In France, 8% of the population was Muslim as of 2010, but an Ipsos-Mori poll in 2014 found that the average respondent thought the figure was 31%. In Belgium, a 6% Muslim population translated into the perception of a 29% Muslim population.
A possible explanation for this is the fact that the terrorist groups have been so closely affiliated with Islam, even though the vast majority of Muslims have no sympathy for their cause. The combination of natural xenophobia combined with a terrorist fear skews perceptions. George Friedman puts it this way:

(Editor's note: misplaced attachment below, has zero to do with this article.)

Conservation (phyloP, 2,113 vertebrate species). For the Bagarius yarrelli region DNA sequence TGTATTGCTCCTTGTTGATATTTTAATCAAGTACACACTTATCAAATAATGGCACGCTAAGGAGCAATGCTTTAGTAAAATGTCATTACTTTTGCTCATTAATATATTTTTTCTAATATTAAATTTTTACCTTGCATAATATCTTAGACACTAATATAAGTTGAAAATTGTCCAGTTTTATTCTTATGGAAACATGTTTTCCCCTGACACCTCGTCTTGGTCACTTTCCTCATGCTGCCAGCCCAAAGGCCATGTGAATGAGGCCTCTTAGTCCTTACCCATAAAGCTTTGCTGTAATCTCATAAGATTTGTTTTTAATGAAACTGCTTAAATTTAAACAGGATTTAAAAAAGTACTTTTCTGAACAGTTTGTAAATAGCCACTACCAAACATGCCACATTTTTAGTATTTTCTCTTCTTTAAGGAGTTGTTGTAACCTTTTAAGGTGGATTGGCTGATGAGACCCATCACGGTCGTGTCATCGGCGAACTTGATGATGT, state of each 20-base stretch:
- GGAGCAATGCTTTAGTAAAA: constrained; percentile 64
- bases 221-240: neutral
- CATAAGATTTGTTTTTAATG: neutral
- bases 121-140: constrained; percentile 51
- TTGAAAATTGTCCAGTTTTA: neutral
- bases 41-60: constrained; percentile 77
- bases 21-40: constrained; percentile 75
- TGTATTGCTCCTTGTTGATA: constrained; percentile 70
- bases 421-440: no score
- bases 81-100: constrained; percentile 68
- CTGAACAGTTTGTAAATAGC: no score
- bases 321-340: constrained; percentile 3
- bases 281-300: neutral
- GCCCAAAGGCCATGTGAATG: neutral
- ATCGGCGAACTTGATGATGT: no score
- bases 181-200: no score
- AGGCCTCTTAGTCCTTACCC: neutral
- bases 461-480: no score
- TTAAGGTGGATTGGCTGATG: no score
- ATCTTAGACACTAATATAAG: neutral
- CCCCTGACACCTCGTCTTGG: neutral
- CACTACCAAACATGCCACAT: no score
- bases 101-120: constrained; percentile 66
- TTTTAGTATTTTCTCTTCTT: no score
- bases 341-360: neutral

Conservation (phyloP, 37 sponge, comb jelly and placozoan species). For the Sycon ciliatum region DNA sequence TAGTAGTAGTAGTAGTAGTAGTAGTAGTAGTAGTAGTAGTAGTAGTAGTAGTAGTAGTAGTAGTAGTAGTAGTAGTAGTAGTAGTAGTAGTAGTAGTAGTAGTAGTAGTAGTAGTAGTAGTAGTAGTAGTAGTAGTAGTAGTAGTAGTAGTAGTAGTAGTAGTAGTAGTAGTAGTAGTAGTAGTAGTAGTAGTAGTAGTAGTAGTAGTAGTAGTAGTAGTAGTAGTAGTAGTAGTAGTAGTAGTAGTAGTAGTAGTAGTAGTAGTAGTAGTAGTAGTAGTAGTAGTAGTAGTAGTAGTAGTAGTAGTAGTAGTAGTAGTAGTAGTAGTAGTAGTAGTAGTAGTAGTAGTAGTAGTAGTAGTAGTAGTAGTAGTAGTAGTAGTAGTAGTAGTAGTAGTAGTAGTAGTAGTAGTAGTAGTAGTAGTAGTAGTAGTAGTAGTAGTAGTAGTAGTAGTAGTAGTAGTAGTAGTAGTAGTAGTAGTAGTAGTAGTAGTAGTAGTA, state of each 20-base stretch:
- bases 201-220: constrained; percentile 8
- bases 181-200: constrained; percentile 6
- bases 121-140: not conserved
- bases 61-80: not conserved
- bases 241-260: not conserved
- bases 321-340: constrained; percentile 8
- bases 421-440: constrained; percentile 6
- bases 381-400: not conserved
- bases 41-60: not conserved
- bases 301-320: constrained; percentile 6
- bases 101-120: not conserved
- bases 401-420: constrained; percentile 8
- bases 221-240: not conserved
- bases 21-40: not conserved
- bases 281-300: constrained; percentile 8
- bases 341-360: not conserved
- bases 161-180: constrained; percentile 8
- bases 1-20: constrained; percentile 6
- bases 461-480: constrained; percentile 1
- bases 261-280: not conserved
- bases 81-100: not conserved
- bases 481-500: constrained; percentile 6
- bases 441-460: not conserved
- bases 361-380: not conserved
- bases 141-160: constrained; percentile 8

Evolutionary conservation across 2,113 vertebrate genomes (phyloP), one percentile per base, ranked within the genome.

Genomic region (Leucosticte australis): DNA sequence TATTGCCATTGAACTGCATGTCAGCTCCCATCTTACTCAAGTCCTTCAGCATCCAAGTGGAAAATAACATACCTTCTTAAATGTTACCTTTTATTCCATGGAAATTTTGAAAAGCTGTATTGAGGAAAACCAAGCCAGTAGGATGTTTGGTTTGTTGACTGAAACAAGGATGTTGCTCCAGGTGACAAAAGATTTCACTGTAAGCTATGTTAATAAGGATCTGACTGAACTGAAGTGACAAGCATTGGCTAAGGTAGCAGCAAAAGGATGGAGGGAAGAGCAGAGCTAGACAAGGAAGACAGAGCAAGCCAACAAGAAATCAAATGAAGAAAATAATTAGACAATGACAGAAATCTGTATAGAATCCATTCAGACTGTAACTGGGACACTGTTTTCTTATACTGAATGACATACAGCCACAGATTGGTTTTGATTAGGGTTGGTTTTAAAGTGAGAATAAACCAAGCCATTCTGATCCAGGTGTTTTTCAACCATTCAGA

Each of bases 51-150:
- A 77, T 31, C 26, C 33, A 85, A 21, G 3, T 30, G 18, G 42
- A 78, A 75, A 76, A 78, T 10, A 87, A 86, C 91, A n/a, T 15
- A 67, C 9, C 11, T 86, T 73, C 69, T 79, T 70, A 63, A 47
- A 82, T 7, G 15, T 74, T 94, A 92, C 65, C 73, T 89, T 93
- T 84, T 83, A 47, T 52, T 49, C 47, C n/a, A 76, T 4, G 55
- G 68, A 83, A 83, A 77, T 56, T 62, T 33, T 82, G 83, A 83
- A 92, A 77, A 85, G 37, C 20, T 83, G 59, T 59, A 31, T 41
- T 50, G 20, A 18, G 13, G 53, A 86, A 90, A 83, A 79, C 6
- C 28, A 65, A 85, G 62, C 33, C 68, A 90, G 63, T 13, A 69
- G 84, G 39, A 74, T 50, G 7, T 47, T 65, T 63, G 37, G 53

When we see pictures of terrorists calmly pushing luggage carts in an airport, it is not their courage that stands out, nor their willingness to die, but the sense that death does not mean to them what it means to us. We speak of dehumanizing people by regarding them as “other” or alien. These terrorists are “other.” They are not like us in the fundamental sense that they say they prefer death over life—and by every indication, they do. We are, of course, terrified by the randomness and the violence of the terrorists, but what is more frightening is the terrorist himself.Recognition of the problem is at least a first step to dealing with it. Treating it as a disease may be the right approach. You isolate the disease, get rid of it, and then vaccinate the rest of the population against it coming back. I know, terrorism is complicated, but so are most diseases.